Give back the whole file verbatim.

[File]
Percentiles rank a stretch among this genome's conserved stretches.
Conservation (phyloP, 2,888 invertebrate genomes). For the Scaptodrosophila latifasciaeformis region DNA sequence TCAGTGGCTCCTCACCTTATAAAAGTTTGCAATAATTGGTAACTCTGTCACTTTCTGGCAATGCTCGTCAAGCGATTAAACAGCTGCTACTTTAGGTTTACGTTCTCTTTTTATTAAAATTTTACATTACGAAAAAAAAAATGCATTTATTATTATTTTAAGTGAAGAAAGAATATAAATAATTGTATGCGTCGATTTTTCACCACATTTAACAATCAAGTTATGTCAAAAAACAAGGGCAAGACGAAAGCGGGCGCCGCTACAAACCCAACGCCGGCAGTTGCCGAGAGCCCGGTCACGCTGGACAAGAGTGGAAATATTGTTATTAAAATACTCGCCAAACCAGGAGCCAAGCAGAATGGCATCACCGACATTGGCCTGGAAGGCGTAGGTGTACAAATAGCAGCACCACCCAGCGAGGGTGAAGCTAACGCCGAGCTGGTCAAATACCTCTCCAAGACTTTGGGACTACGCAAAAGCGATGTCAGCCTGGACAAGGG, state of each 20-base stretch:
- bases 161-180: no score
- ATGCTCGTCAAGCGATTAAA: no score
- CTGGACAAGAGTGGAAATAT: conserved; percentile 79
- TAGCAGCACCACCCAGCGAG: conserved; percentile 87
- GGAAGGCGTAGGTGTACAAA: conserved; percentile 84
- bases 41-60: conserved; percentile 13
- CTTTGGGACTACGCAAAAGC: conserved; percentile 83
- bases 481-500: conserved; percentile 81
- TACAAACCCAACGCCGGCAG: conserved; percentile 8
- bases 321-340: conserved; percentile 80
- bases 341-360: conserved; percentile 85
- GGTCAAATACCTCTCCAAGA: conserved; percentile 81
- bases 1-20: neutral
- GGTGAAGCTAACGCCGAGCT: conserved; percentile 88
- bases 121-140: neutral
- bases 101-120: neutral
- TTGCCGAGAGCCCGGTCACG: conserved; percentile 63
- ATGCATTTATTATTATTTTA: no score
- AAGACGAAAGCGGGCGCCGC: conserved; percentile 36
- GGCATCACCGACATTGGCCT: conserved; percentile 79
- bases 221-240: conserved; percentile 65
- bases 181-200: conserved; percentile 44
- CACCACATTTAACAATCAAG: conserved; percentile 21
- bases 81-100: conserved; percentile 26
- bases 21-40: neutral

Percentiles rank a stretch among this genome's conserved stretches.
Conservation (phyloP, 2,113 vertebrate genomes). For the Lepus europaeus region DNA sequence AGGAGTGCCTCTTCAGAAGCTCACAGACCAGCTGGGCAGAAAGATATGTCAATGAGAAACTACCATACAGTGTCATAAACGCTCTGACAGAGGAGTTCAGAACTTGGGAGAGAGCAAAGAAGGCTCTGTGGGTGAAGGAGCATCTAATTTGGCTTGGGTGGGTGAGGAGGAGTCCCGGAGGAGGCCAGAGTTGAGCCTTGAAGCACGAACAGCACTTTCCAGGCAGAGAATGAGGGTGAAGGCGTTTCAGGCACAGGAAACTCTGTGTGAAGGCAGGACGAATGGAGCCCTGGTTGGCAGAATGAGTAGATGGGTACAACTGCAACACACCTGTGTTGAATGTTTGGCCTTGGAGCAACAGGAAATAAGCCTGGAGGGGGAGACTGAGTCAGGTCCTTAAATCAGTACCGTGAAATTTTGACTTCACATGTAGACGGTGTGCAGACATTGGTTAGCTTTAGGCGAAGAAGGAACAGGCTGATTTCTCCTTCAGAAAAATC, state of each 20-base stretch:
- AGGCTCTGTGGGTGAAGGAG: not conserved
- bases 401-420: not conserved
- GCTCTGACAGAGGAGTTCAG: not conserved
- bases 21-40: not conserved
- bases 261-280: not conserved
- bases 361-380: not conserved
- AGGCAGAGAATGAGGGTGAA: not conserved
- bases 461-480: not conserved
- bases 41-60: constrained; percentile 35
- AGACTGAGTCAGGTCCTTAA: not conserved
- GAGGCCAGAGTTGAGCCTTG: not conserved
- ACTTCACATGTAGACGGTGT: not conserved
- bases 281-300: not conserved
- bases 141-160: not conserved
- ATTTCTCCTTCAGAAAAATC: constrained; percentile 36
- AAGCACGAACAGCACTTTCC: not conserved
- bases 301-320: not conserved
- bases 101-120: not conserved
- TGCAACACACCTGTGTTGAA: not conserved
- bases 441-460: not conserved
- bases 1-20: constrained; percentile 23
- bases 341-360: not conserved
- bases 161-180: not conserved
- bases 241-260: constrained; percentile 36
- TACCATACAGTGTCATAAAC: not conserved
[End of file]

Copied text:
Percentiles rank a stretch among this genome's conserved stretches.
Conservation (phyloP, 2,888 invertebrate genomes). For the Scaptodrosophila latifasciaeformis region DNA sequence TCAGTGGCTCCTCACCTTATAAAAGTTTGCAATAATTGGTAACTCTGTCACTTTCTGGCAATGCTCGTCAAGCGATTAAACAGCTGCTACTTTAGGTTTACGTTCTCTTTTTATTAAAATTTTACATTACGAAAAAAAAAATGCATTTATTATTATTTTAAGTGAAGAAAGAATATAAATAATTGTATGCGTCGATTTTTCACCACATTTAACAATCAAGTTATGTCAAAAAACAAGGGCAAGACGAAAGCGGGCGCCGCTACAAACCCAACGCCGGCAGTTGCCGAGAGCCCGGTCACGCTGGACAAGAGTGGAAATATTGTTATTAAAATACTCGCCAAACCAGGAGCCAAGCAGAATGGCATCACCGACATTGGCCTGGAAGGCGTAGGTGTACAAATAGCAGCACCACCCAGCGAGGGTGAAGCTAACGCCGAGCTGGTCAAATACCTCTCCAAGACTTTGGGACTACGCAAAAGCGATGTCAGCCTGGACAAGGG, state of each 20-base stretch:
- bases 161-180: no score
- ATGCTCGTCAAGCGATTAAA: no score
- CTGGACAAGAGTGGAAATAT: conserved; percentile 79
- TAGCAGCACCACCCAGCGAG: conserved; percentile 87
- GGAAGGCGTAGGTGTACAAA: conserved; percentile 84
- bases 41-60: conserved; percentile 13
- CTTTGGGACTACGCAAAAGC: conserved; percentile 83
- bases 481-500: conserved; percentile 81
- TACAAACCCAACGCCGGCAG: conserved; percentile 8
- bases 321-340: conserved; percentile 80
- bases 341-360: conserved; percentile 85
- GGTCAAATACCTCTCCAAGA: conserved; percentile 81
- bases 1-20: neutral
- GGTGAAGCTAACGCCGAGCT: conserved; percentile 88
- bases 121-140: neutral
- bases 101-120: neutral
- TTGCCGAGAGCCCGGTCACG: conserved; percentile 63
- ATGCATTTATTATTATTTTA: no score
- AAGACGAAAGCGGGCGCCGC: conserved; percentile 36
- GGCATCACCGACATTGGCCT: conserved; percentile 79
- bases 221-240: conserved; percentile 65
- bases 181-200: conserved; percentile 44
- CACCACATTTAACAATCAAG: conserved; percentile 21
- bases 81-100: conserved; percentile 26
- bases 21-40: neutral

Percentiles rank a stretch among this genome's conserved stretches.
Conservation (phyloP, 2,113 vertebrate genomes). For the Lepus europaeus region DNA sequence AGGAGTGCCTCTTCAGAAGCTCACAGACCAGCTGGGCAGAAAGATATGTCAATGAGAAACTACCATACAGTGTCATAAACGCTCTGACAGAGGAGTTCAGAACTTGGGAGAGAGCAAAGAAGGCTCTGTGGGTGAAGGAGCATCTAATTTGGCTTGGGTGGGTGAGGAGGAGTCCCGGAGGAGGCCAGAGTTGAGCCTTGAAGCACGAACAGCACTTTCCAGGCAGAGAATGAGGGTGAAGGCGTTTCAGGCACAGGAAACTCTGTGTGAAGGCAGGACGAATGGAGCCCTGGTTGGCAGAATGAGTAGATGGGTACAACTGCAACACACCTGTGTTGAATGTTTGGCCTTGGAGCAACAGGAAATAAGCCTGGAGGGGGAGACTGAGTCAGGTCCTTAAATCAGTACCGTGAAATTTTGACTTCACATGTAGACGGTGTGCAGACATTGGTTAGCTTTAGGCGAAGAAGGAACAGGCTGATTTCTCCTTCAGAAAAATC, state of each 20-base stretch:
- AGGCTCTGTGGGTGAAGGAG: not conserved
- bases 401-420: not conserved
- GCTCTGACAGAGGAGTTCAG: not conserved
- bases 21-40: not conserved
- bases 261-280: not conserved
- bases 361-380: not conserved
- AGGCAGAGAATGAGGGTGAA: not conserved
- bases 461-480: not conserved
- bases 41-60: constrained; percentile 35
- AGACTGAGTCAGGTCCTTAA: not conserved
- GAGGCCAGAGTTGAGCCTTG: not conserved
- ACTTCACATGTAGACGGTGT: not conserved
- bases 281-300: not conserved
- bases 141-160: not conserved
- ATTTCTCCTTCAGAAAAATC: constrained; percentile 36
- AAGCACGAACAGCACTTTCC: not conserved
- bases 301-320: not conserved
- bases 101-120: not conserved
- TGCAACACACCTGTGTTGAA: not conserved
- bases 441-460: not conserved
- bases 1-20: constrained; percentile 23
- bases 341-360: not conserved
- bases 161-180: not conserved
- bases 241-260: constrained; percentile 36
- TACCATACAGTGTCATAAAC: not conserved